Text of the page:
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U.S., Japan to Cooperate on LNG Projects Throughout Asia
The U.S. and Japanese governments said they plan to continue their cooperation in the energy sector by providing training, financing and technical assistance to countries within the Indo-Pacific region, ostensibly to promote U.S. liquefied natural gas (LNG) exports to Asia.
At a roundtable Monday hosted by the U.S. State Department and the Japanese Ministry of Foreign Affairs, more than 150 government officials and representatives from the private sector “identified specific activities in the areas of commercial cooperation, joint financing and risk mitigation, policy advocacy, and capacity building” in the energy sector and other areas, the agencies said.
The Second Public-Private Sector Roundtable Discussion on U.S.-Japan Cooperation on Third Country Infrastructure was hosted by Vice President Pence and Japan’s Deputy Prime Minister Taro Aso.
According to the agencies, the United States and Japan plan to enhance their support for LNG infrastructure projects across the Indo-Pacific region.
Under one area of collaboration, the U.S. Trade and Development Agency and Japan’s Ministry of Economy, Trade, and Industry (METI) would assist Vietnam and the Philippines with personnel training and other capacity building assistance. The assistance would help Hanoi in Vietnam and Manila in the Philippines to “strengthen and improve procurement practices,” as well as support LNG infrastructure projects throughout Southeast Asia.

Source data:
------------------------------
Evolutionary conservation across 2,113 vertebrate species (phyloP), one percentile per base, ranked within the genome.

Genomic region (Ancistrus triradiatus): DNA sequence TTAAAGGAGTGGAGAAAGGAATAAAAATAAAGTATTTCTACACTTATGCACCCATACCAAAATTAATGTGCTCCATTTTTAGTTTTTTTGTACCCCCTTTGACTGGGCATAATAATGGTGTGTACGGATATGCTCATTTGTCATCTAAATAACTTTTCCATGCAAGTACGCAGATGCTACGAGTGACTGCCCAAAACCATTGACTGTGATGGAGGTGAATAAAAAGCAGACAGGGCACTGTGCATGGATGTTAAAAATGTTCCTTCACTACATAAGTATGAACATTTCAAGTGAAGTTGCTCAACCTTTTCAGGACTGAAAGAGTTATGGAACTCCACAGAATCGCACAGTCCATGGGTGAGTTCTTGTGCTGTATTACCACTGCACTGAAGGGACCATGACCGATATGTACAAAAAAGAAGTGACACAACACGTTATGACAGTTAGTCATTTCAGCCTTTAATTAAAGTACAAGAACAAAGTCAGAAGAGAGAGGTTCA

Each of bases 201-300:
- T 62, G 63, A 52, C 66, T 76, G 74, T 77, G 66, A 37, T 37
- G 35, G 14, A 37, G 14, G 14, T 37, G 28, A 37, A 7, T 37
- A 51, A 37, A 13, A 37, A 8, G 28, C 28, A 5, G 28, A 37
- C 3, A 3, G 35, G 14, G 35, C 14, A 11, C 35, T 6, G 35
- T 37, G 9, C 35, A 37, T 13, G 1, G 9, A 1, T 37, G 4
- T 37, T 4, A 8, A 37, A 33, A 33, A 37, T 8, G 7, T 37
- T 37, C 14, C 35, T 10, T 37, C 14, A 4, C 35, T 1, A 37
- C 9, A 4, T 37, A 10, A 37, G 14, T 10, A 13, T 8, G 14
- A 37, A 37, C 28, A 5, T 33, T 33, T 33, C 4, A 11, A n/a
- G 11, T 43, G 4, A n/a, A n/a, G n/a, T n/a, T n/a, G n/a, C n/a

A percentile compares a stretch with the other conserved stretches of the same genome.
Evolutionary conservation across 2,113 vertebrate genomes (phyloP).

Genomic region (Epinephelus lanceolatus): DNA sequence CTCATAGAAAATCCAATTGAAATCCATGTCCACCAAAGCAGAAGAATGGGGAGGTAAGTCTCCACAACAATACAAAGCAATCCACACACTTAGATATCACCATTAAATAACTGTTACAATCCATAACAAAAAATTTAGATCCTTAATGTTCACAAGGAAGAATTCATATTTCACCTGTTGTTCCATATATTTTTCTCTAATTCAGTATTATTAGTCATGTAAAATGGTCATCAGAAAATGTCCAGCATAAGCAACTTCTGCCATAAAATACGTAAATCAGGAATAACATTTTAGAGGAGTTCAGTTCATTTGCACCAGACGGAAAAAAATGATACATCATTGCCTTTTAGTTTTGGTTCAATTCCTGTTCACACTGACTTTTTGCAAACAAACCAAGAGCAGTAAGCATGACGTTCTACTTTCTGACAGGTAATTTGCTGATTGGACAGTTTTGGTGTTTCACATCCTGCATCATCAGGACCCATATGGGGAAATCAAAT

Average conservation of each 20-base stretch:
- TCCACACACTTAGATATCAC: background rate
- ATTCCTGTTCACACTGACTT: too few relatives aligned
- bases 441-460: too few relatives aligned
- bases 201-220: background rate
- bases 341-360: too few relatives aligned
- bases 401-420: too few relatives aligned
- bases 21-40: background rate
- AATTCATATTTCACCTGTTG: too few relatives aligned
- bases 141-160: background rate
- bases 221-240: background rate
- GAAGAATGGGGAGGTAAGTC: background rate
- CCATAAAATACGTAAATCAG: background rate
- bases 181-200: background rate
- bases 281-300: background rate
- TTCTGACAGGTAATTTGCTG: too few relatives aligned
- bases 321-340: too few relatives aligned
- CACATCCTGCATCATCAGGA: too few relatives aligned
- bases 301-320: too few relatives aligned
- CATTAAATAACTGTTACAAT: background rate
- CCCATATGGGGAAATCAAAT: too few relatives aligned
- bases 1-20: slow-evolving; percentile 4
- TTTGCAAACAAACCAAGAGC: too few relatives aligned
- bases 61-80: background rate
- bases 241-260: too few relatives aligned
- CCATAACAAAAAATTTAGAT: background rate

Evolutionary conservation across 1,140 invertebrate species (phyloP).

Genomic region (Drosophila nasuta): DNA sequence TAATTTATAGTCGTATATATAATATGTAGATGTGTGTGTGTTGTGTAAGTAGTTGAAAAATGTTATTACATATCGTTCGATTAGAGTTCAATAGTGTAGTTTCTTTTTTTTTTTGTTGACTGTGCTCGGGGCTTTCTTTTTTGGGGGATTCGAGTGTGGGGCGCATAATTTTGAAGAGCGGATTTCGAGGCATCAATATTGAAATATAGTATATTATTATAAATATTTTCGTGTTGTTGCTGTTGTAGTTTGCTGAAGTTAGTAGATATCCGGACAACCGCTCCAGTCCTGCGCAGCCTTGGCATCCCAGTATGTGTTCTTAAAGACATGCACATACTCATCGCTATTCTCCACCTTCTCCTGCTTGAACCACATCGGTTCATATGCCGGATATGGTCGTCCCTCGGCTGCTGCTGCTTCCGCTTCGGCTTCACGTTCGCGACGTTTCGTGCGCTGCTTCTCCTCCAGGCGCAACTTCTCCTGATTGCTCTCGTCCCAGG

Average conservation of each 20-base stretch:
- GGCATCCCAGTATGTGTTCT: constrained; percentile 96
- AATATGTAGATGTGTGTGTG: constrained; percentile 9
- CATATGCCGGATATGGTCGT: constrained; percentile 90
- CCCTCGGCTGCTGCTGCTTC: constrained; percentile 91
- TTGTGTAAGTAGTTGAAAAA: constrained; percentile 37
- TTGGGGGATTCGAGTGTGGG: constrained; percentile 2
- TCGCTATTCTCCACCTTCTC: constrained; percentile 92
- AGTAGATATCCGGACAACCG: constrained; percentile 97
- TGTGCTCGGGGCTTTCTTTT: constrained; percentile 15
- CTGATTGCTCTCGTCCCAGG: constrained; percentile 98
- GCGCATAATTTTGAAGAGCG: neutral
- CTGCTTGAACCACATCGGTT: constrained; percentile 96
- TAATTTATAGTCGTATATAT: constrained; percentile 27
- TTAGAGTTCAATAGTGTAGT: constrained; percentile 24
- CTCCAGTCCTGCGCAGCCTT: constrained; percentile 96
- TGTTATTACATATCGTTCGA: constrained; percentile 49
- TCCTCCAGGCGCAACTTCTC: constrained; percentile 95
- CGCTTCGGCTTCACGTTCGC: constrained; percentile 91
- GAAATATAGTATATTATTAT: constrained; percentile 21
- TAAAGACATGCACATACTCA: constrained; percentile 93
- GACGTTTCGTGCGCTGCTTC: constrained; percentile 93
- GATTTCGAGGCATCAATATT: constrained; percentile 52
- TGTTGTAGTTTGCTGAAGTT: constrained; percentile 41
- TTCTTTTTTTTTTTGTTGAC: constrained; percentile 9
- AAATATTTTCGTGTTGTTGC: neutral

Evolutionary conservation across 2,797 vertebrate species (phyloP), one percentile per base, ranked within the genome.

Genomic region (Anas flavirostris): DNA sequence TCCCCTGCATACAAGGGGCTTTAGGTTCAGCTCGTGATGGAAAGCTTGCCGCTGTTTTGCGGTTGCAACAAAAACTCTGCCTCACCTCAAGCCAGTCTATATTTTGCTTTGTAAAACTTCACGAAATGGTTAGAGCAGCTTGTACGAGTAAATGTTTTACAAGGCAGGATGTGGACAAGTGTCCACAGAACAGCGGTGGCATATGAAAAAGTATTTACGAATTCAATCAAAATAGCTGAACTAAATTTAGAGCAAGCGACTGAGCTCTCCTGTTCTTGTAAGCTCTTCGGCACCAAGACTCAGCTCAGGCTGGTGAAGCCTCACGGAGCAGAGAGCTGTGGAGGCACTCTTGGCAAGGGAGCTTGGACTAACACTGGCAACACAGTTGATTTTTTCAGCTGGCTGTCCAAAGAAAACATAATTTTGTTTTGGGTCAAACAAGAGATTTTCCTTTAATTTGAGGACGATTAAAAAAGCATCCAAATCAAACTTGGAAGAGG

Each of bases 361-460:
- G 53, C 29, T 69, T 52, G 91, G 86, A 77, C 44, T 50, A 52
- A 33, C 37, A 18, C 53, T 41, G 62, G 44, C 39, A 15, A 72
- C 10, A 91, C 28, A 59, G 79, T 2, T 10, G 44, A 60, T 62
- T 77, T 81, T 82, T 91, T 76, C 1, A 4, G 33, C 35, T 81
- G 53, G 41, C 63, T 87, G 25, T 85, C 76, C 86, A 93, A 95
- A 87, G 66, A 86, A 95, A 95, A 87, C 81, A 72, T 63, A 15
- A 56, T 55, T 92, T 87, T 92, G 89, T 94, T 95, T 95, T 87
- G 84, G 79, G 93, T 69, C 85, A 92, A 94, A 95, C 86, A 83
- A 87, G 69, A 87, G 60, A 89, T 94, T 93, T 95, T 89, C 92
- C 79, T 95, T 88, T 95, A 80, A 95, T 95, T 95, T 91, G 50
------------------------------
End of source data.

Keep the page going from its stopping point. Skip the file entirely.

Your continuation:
The United States and Japan also plan to cooperate on commercial LNG projects for power generation in Bangladesh, Indonesia and the United Arab Emirates.
Kyodo News reported that the Japan Bank for International Cooperation (JBIC) plans to offer loans to support LNG facility construction in Asia, while the Nippon Export and Investment Insurance (NEXI) would provide disaster and accident insurance associated with LNG sea transport. JBIC and NEXI are owned by the Japanese government.
The roundtable comes less than five weeks after the Trump administration levied new tariffs on steel and aluminum imports. President Trump, who made trade an issue on the campaign trail, withdrew the United States from the proposed Trans-Pacific Partnership (TPP) shortly after taking office. Earlier this month Trump and Japanese Prime Minister Shinzo Abe reportedly agreed to hold trade talks, which may occur as early as mid-June. Japan is a signatory of the TPP.
“In terms of economic issues, it was agreed that consultations would begin for free, fair and reciprocal trade, which will further expand trade and investment in both countries,” METI chief Hiroshige Seko said in an interview last Friday. “Based on the fair rules which would be established with such a firm economic base between the two countries, we will make efforts to realize open-and-free economic development in the Indo-Pacific region.”
U.S. exports of LNG to Asia are on the rise. Last month, the Energy Information Administration found that 53% of U.S. LNG exports in 2017 were shipped to three countries: China, Mexico and South Korea. The International Energy Agency is predicting that the United States would become the world’s largest LNG exporter by the mid-2020s. Japan has increasingly looked to LNG imports following the 2011 Fukushima Daiichi nuclear power plant disaster.
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